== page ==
Amazon working up two Android tablets under “Coyote” and “Hollywood” code names

A new report is again confirming that Amazon is developing multiple Android tablets for release this year, and they don’t look to be low-powered e-readers, either. The two known devices are currently going under code names, with the “Coyote” aiming at a lower price point and hosting NVIDIA’s Tegra 2 dual-core CPU. The one that should get you really excited, however, is the “Hollywood,” which is rumored to be getting NVIDIA’s next generation Tegra 3 quad-core processor known by its own code name Kal-El.

Given that NVIDIA is aiming for Tegra 3 devices by late summer/early fall, that should give us a fairly good idea of when we will be seeing at least one of Amazon’s tablets. There is also still a chance we might see an Android smartphone by Amazon, but take all of this information as rumor for now.

[via BGR]

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  • mrsbelpit

    Whiskey. Tango. Foxtrot. 

    • Temporary101

       You said it!

    • SeanLoBianco

      hot. 

  • monlosez

     Tegra is the way to go imo. It uses DXT texture compression that is standard in PC and Consoles. nVidia is bringing the standard to smartphones. PC/Console games can now port to smartphones easier.

  • Missed_the_Mark

     I am ready for your tab Amazon. Give the tabs all the functionality of my 13″HP portable laptop: ability to h/up keyboard, separate screen, cd/dvd/blueray drive, extra storage, and make it as good looking as the original 10″ galaxy tab (10.1v). Do this and I will gladly buy your tablet.

    • supremekizzle

      Keep dreaming…. or buy a laptop.

  • samuelmaskell

     I’m happy with my galaxy tab 10.1 thanks.  I like having access to the android market.

  • http://techdomino.com/ Lucian Armasu

     That’s smart of Amazon. A $250 Tegra 2 entry level tablet, and a $400 one with Tegra 3. That would be the sweet spot for both. Plus, there’s nothing that will compete with Tegra 3 at least until end of the year or early next year.

  • http://twitter.com/WallOfFire Ruben Orduz

     ahem ahem … err … I’m saying this as both a developer and the tablet owner: it’s a made-up market and will probably fizz. It has no spot or is of need to anyone with a computer and a smart phone. Its uses overlap entirely too much with other common devices. It can’t substitute a phone due to size and it can’t substitute a laptop/PC due to limitations. Use case scenario: I want to check my e-mail and I’m in bed. Reach my droid on my nightstand and bang, I’m done. Use case: I’m at work and I want to check my e-mail. Assuming you don’t work in front of a computer all day. Reach for your pocket. bang. done. Any use case I’ve come up with can be easily accomplished with at least two devices that most people already own.

    • Andy

      I’m saying this as a cheap tablet owner, I love my nook color with its terribly inaccurate screen. I use it over 5 hours a day, which is way more than any smartphone I’ve ever owned. Why? Because I don’t have to worry about the battery, 7″ is perfect for both reading and portability. I will never want to go a day without my nook color where I read between 50 and 300 RSS feeds in a day. I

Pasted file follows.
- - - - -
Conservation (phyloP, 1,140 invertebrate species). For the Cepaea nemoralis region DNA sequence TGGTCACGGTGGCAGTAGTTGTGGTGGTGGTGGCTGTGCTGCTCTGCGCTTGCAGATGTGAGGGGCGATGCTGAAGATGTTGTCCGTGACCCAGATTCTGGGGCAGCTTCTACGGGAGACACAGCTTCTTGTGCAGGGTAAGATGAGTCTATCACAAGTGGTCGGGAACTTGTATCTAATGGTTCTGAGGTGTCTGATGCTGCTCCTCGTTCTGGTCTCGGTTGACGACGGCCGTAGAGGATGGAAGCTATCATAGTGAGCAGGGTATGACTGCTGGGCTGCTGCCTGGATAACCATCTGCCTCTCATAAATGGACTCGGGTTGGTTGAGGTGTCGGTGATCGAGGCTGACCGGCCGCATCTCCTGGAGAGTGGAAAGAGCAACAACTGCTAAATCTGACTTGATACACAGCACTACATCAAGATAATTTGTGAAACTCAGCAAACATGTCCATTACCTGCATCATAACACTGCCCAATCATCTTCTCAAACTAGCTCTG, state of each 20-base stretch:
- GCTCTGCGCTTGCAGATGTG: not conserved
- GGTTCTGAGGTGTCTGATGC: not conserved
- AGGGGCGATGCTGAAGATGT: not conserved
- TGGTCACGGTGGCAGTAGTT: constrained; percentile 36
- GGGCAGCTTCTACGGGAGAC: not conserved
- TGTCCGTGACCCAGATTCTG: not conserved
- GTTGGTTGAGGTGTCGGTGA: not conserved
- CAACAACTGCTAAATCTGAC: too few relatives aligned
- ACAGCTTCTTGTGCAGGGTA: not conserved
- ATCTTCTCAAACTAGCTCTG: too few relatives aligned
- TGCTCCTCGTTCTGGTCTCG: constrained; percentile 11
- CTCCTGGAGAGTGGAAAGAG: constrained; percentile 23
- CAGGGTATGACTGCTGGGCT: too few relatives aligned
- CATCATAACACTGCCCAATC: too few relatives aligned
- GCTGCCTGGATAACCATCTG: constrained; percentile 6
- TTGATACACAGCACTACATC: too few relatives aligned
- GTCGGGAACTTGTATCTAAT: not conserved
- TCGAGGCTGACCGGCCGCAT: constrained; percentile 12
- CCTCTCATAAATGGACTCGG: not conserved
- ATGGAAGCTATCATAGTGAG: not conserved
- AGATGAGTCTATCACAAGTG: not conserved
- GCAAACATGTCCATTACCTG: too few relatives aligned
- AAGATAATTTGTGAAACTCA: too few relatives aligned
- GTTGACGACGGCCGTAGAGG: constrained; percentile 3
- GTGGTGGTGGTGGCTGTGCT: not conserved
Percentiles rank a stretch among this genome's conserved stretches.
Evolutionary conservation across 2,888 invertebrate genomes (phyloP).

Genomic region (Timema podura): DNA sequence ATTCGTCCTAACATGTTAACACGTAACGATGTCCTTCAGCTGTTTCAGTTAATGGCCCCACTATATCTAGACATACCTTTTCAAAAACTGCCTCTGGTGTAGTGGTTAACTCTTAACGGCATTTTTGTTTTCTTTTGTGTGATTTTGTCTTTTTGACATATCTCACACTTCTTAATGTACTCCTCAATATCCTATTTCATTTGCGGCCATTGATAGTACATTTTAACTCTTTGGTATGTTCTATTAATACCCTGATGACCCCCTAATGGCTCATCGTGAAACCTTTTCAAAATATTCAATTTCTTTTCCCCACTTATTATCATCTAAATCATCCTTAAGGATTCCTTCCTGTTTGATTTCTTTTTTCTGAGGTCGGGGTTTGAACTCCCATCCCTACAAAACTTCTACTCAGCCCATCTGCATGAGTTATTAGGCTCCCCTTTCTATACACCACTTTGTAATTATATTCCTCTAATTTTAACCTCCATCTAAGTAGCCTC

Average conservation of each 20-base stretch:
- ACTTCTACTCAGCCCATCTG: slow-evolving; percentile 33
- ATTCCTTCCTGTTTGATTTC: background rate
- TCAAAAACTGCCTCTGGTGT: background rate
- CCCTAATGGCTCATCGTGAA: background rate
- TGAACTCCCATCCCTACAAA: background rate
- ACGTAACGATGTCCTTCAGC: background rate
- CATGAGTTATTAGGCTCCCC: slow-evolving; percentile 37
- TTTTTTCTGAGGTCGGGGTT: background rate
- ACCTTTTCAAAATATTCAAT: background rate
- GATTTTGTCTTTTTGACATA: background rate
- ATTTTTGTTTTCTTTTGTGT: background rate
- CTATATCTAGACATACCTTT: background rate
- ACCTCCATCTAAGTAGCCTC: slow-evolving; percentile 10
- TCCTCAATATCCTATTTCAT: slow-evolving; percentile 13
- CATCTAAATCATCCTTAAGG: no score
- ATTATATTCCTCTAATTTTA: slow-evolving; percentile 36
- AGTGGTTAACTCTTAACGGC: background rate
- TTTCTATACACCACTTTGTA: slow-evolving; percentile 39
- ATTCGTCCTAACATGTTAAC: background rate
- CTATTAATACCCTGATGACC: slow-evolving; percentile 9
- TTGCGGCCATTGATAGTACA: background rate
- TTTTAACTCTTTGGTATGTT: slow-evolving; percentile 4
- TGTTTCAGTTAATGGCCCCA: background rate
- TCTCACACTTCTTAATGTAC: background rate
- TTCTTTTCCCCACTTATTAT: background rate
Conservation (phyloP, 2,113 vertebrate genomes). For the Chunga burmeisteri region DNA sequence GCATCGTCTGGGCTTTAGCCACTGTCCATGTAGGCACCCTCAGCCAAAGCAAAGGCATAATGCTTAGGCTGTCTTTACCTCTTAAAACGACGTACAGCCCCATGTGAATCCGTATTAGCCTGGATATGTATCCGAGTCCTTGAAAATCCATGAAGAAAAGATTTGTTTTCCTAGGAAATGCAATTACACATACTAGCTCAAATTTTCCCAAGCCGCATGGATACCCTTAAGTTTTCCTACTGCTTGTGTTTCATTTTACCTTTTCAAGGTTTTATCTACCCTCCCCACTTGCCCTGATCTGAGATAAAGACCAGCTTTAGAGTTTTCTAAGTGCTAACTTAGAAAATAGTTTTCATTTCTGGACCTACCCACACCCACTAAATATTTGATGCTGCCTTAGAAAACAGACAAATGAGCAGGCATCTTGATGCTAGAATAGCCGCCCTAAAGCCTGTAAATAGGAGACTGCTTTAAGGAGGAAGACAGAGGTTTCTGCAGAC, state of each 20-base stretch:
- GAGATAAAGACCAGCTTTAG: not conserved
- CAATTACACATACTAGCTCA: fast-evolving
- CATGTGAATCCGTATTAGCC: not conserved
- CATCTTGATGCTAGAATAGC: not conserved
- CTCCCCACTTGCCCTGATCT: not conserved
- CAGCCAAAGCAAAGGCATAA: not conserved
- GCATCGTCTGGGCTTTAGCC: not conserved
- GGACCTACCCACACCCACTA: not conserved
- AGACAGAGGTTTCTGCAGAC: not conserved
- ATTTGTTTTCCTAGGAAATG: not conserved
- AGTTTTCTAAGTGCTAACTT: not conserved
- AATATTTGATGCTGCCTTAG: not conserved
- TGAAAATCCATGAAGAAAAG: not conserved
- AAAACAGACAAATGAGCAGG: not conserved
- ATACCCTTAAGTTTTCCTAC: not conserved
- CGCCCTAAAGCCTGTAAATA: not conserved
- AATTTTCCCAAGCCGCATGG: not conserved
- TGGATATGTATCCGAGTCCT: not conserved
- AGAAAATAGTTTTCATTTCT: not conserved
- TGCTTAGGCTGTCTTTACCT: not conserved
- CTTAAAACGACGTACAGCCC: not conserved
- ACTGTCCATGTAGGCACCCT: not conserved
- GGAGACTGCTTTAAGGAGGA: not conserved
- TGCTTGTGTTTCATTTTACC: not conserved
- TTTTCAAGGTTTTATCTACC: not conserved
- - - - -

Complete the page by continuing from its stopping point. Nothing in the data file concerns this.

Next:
• tande04

      I agree and disagree.

      I know that for me that about sums up how I felt but the more I look at it the more I’m starting to change.

      For one I think there is a market for it and the iPad really proved it.  I think that for too long we all looked at computers as to what they could do and not what people were actually doing.

      If your friends and family are anything like my friends and family the majority of at home computer time is spent browsing the net during commercial time. 

    • Wmumford

       I always felt the same way before I got my Xoom.  I bought an Alienware M11x laptop/netbook last year and found that I almost never used it.  I found it just as easy to jump on my desktop and surf the net or play games.  Now after having had the Xoom for about a month I’ve found myself using it every day at home and away from home.  The convienence factor of a tablet cannot be overlooked.  It is so quick and easy to pick up and just start using without having to wait for a boot up and without having to worry about battery life.  It is much easier to use for quick periods of time.  Browsing on a smart phone is quick and easy too but no where near as funcitional as a tablet.  So for me the value is in the convenience even though I already have other devices that can do the same things.

    • Guesticales

       WallofIdoicy, tell that to the millions of people enjoying their ipads.  Obviously there is a market.  maybe your fart app wasn’t the best idea developed for a cowin tablet?

  • Ksizzle9

    this is good i guess.  I am no where near a iOS fanboy, im android through and through, to the bone, ive owned a android since november of about 2 years ago when the og Droid came out.  But honeycomb needs to have its issues worked out before it can go mainstream.   I hate apple for everything that it is, and everything that it isnt(android), but the iPad 2 is a great tablet with insane processing power, and a stable/simple OS all the way around it.  Til android can do that on a tablet, with tablet specific apps, i hate to say it but im out.

  • Wilco1293

     The success of the tablet will be in the software designed specifically for that space. If you use a tablet like a smartphone, or like a laptop, then the overlap will be there. However, folks that use a tablet….like a tablet, with tablet-ish software really benefit from the tablet. 

    Ipad is so successful, and the folks at Motorola and Android may be missing the obvious, is so successful because of the user experience. It is not due to the power of the pad. Get over the specs, and get us some fucking decent software, and I’ll buy tomorrow.